Nunavut could see higher gas prices next year as global market spikes
About 71 per cent of next year’s fuel purchased so far, territory’s petroleum division says
If gas prices stay high across the world throughout the spring and summer, Nunavummiut could be paying more for fuel in 2023.
Nunavut’s gasoline supply is purchased a year in advance and delivered during the following sealift season. This means the price the government’s petroleum products division pays for gas this year will affect the cost people pay at the pump next year.
So far, the division has purchased about 71 per cent of Nunavut’s fuel set to be delivered on the next sea lifts.
“PPD secured the product between November 2021 and February 2022 before the extreme volatility of markets we are witnessing today,” Suleikha Duale, a spokesperson for the territory’s Community and Government Services Department, said.
Duale said if global market prices remain high into the summer, it could effect next year’s prices.
The petroleum division monitors world fuel markets year-round and could buy more fuel as early as November for delivery the following year, depending on how much money is left in its budget.
Russia’s recent invasion of Ukraine and the sanctions Canada and other countries have imposed against Russia — one of the world’s largest producers of oil and gas — have caused fuel prices to spike across Canada.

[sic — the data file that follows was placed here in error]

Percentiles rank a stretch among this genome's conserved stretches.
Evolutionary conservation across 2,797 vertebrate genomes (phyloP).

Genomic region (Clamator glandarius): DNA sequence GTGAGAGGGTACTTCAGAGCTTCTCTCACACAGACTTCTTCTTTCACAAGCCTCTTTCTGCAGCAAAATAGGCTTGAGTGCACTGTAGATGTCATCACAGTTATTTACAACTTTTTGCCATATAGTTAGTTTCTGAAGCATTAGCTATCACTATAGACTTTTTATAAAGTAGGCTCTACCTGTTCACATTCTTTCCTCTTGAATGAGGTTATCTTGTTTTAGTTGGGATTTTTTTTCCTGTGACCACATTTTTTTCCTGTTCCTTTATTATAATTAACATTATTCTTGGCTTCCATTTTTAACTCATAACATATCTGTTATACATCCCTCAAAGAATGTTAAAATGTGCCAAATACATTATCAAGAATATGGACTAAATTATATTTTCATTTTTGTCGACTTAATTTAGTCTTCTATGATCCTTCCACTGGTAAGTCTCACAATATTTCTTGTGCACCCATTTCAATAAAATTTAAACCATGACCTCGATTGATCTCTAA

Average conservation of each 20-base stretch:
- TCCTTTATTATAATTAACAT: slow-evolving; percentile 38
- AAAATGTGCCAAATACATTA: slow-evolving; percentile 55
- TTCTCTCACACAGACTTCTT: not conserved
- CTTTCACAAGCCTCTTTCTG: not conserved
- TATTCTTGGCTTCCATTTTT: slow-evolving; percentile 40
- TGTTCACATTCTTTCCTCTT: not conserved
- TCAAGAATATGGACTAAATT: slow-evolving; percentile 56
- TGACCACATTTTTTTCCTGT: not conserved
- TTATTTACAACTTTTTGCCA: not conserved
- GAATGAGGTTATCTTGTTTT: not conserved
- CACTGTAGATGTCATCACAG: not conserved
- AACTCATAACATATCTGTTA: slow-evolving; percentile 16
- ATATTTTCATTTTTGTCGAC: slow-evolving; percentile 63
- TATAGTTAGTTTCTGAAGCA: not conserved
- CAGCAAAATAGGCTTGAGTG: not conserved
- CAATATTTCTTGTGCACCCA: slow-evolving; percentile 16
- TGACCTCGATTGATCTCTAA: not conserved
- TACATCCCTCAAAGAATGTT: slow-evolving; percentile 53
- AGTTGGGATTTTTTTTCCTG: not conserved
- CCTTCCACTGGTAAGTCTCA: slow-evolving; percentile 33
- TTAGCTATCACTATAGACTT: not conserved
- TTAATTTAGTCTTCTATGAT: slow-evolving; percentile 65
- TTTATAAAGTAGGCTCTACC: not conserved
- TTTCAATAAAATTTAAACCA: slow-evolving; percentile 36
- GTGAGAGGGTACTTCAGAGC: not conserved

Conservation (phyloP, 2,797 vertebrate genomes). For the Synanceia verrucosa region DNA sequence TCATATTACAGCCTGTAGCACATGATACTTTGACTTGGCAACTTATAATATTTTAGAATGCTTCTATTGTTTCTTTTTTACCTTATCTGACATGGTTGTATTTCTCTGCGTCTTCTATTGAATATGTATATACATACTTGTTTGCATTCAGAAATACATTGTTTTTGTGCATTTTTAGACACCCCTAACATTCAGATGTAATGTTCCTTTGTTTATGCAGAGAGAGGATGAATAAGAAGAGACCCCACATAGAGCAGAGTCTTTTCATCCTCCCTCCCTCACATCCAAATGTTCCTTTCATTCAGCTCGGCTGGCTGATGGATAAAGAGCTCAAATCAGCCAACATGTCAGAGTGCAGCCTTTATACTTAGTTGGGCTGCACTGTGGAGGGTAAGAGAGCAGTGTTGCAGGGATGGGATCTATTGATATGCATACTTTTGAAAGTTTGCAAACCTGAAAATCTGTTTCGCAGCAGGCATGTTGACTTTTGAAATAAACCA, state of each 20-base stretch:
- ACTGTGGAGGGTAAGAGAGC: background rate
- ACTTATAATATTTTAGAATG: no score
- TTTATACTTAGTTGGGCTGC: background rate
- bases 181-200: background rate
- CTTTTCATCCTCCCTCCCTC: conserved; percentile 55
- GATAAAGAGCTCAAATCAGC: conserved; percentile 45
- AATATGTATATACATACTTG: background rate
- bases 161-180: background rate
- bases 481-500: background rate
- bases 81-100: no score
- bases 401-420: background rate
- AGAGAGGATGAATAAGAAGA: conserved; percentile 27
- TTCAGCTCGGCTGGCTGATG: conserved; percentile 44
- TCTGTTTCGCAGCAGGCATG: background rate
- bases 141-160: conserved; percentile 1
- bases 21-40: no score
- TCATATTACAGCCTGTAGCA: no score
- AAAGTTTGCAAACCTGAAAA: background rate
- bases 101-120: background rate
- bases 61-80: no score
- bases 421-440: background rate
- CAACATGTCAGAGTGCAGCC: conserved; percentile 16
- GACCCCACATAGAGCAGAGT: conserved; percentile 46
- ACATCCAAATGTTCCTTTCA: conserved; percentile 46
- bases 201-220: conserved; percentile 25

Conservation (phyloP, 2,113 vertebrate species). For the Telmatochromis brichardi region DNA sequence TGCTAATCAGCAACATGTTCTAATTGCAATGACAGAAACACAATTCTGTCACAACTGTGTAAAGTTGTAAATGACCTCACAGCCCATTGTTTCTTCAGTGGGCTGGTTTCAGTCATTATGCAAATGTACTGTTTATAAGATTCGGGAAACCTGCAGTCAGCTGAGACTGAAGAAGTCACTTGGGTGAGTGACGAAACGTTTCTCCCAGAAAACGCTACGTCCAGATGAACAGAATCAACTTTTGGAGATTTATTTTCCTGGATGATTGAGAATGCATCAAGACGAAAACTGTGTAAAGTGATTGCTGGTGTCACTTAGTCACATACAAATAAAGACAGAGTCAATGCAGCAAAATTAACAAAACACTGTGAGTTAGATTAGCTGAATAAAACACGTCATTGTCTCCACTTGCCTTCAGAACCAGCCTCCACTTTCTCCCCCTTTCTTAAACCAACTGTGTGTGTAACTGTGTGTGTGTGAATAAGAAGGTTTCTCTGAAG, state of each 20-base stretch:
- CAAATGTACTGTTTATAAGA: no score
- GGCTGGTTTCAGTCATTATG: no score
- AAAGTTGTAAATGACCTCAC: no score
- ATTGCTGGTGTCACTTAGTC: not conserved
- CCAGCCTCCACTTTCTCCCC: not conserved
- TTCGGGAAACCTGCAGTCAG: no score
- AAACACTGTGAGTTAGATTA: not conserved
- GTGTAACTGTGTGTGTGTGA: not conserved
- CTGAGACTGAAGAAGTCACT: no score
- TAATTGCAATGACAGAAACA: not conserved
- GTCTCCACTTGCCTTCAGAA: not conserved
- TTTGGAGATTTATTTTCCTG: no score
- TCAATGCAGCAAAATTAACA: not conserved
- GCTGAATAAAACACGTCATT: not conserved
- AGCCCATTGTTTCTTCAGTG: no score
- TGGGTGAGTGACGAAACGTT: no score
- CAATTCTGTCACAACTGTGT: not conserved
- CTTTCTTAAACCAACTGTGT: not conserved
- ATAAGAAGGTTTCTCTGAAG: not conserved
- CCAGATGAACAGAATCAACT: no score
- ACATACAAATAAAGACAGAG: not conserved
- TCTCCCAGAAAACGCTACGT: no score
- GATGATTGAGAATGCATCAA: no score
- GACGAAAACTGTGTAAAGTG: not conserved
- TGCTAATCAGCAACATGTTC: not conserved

In Ontario, for example, gasoline prices have ranged from $1.55 a litre to $1.86 a litre over the past month.
On Friday, the price was $1.64 a litre on average in the province, according to the Canadian Automobile Association’s national gas price calculator.
Gas prices in Iqaluit are $1.25 a litre.
So far, the PPD has paid about 73 cents a litre for fuel set to be delivered to Nunavut this year, without counting the price of shipping, Duale said.
Solomon Malliki, the MLA for Aivilik, asked Community and Government Services Minister David Joanasie about fuel prices in the legislative assembly on Tuesday.
Malliki asked if Nunavummiut should expect gas prices to rise even more, considering a price increase of eight cents a litre was already announced in February — before the global market was affected by Russia’s invasion of Ukraine.
At the time, a department news release about the increase said it reflected “rising costs on world crude oil markets.”
Joanasie said “oil prices are quite volatile in our world situation,” adding the U.S. benchmark price for oil was trading at about $120 per barrel, an increase of about 225 per cent in just over a year.
He said he couldn’t yet say whether there will be another price increase.
But, Joanasie said it’s certain the carbon tax on fuel coming into effect April 1 will cause an increase in price.
“We are trying to mitigate any further price increases, but with the world market we have to deal with the consequences,” he said.